The Behaviorist, Psychodynamic and Humanistic Contributions to Psychology

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This essay will in turn look at the behaviorist, Psychodynamic, and Humanistic approaches to Psychology. It will evaluate the assumptions and contributions for each approach.

Behaviorists emphasize the relationship between the environment surrounding a person and how it affects a person’s behavior. They are primarily concerned with observable behavior, as opposed to internal events like thinking and emotion. This is a criticism of the behaviorist approach; it is seen as mechanistic and oversimplified, because it ignores mental processes or reinterprets them as just types of behavior. John Watson saw emotions as the secretion of glands and thinking as the movement of our vocal chords without
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Another influential behaviorist was Skinner. He investigated operant conditioning, the learning process where rewarding a response leads to learning. Skinner put animals in a controlled environment known as the “Skinner box”. He found that he was able to train rats to press a lever or pigeons to peck a certain spot if he rewarded them for doing so with food. The stimulus strengthened the response, making it more likely to happen again. Skinner also found that punishment such as electric shocks weakened the response.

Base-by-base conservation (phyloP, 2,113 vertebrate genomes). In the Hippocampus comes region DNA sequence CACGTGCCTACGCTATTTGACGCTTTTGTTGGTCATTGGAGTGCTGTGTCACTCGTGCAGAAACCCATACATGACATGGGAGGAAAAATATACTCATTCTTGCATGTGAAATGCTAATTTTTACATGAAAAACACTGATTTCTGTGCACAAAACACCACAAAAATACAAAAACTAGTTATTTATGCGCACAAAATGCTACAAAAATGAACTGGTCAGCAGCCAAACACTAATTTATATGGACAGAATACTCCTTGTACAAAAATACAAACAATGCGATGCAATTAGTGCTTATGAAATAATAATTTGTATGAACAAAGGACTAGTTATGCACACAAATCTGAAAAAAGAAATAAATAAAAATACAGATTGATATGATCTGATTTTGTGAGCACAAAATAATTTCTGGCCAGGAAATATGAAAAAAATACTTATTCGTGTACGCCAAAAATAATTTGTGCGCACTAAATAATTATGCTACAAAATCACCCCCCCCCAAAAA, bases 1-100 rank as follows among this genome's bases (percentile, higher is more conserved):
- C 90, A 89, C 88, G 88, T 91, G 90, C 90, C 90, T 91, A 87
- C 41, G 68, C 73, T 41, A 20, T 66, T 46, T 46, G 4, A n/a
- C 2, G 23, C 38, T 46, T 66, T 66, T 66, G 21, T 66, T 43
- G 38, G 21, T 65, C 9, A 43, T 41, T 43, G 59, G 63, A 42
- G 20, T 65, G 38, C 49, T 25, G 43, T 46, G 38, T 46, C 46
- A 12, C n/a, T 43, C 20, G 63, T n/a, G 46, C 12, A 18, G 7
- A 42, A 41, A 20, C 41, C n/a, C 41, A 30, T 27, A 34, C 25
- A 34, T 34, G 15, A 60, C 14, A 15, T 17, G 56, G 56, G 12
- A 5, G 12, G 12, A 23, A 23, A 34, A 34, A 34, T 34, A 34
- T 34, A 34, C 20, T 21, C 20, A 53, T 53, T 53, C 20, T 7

A major contribution is “behavior therapy”, a group of therapeutic techniques based on the idea that abnormal behavior comes about through conditioning and can be removed in the same way. Desensitization therapy is based on classical conditioning. It gradually reduces the bond between the conditioned stimulus and the response might be shown a picture of a spider, next they would be shown a small spider in a tank, then a larger spider and so on until able to relax. Behaviour modification uses operant conditioning, rewarding people for positive behaviour to encourage them to behave that way more often.

The behaviourist approach has been criticised for being over-reliant on animal research. It is unknown to what extent findings from
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